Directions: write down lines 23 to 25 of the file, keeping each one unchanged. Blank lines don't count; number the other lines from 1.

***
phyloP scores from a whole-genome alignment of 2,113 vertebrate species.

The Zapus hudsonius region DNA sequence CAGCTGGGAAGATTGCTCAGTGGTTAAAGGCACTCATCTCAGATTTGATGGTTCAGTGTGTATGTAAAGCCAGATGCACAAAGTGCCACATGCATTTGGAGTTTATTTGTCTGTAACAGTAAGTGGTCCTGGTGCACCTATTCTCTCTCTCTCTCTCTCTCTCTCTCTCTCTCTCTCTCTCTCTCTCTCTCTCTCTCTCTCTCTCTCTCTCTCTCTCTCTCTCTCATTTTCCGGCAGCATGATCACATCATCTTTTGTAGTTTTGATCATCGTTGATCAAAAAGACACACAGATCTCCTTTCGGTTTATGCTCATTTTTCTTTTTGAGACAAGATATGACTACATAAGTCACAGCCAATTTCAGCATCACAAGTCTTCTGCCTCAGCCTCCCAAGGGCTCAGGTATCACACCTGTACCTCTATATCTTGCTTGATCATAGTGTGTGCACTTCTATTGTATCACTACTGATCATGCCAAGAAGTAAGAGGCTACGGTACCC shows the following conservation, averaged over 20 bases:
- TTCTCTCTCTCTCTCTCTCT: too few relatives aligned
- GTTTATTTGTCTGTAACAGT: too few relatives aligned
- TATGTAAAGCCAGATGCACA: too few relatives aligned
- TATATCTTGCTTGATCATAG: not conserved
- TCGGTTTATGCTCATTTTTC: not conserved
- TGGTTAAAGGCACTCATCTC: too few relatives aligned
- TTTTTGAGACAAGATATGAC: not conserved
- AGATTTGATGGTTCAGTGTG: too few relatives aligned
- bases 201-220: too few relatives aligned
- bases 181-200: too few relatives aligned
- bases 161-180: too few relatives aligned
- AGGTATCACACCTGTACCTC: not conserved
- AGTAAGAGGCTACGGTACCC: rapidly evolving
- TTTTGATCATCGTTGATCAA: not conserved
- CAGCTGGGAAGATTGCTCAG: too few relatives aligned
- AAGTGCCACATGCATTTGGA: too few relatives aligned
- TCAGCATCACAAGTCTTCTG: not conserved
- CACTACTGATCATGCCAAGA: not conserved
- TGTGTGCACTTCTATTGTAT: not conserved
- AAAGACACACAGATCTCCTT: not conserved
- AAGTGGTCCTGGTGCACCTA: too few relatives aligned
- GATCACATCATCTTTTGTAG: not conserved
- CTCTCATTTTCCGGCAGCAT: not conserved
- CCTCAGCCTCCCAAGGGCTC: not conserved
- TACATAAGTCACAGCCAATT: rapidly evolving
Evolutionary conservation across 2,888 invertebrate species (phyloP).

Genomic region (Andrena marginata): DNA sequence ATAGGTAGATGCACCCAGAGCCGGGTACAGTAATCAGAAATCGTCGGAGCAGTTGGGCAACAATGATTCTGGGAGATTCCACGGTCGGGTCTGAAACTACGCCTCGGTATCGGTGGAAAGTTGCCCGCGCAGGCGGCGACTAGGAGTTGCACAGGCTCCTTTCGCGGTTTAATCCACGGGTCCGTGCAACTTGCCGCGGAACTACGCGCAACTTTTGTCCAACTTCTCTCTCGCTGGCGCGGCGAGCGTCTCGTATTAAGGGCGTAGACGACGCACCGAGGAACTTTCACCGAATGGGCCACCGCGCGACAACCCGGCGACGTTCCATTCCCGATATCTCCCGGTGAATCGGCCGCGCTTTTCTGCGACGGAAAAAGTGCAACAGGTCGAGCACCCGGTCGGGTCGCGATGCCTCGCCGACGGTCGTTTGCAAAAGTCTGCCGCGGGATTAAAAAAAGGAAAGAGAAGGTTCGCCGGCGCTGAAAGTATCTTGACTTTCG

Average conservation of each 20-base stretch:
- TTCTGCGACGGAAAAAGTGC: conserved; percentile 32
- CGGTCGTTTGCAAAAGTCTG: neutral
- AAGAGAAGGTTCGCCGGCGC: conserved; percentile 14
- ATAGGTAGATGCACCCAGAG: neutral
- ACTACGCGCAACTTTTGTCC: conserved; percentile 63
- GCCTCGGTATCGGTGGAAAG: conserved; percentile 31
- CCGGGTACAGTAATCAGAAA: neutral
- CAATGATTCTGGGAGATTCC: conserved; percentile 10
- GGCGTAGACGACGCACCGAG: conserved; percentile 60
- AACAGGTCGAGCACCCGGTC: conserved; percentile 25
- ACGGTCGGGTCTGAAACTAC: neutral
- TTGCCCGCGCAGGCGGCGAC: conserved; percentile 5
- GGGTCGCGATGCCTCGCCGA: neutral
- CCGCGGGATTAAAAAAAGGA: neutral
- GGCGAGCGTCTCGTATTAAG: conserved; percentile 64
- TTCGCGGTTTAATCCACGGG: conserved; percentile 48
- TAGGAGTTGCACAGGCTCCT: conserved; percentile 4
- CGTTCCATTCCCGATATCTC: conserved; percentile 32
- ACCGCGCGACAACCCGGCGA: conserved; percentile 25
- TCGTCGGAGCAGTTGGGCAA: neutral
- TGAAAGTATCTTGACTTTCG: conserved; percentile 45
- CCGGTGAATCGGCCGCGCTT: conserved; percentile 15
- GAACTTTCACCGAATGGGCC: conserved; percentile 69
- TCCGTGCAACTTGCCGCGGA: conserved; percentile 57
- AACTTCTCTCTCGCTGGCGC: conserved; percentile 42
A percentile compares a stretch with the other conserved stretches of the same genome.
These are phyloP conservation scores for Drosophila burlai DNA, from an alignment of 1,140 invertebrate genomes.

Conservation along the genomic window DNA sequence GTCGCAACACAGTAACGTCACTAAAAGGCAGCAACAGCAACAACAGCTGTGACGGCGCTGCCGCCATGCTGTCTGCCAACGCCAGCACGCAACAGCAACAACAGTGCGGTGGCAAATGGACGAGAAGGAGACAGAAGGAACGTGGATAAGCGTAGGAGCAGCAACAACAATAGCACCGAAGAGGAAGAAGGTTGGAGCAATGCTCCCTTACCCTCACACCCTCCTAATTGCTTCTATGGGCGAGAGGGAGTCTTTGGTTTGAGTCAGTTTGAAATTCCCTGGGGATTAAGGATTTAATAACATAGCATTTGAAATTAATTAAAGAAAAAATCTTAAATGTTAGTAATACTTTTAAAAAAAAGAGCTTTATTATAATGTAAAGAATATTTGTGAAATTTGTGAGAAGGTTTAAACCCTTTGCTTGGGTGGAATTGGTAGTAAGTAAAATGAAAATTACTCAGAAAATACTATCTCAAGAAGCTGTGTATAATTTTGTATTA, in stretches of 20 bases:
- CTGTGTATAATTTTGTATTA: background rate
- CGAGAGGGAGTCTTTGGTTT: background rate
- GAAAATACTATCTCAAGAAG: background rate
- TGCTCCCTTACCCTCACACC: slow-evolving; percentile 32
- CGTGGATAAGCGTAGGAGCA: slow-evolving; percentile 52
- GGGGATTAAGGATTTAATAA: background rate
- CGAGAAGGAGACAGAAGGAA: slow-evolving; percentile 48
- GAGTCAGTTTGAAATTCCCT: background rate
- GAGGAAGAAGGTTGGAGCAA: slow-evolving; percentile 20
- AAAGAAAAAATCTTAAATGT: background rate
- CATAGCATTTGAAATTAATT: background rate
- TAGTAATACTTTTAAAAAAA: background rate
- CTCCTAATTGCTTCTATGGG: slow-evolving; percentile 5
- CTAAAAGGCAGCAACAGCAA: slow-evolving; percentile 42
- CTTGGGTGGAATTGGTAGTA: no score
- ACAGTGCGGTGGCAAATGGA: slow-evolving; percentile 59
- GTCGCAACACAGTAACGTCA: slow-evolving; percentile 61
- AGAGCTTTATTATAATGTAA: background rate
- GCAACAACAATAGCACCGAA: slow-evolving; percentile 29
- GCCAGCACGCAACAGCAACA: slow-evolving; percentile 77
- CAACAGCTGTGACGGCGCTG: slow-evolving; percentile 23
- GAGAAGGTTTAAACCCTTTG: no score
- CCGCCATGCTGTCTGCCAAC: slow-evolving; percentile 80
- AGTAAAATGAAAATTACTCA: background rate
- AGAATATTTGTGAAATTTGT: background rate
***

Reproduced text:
- AAGTGGTCCTGGTGCACCTA: too few relatives aligned
- GATCACATCATCTTTTGTAG: not conserved
- CTCTCATTTTCCGGCAGCAT: not conserved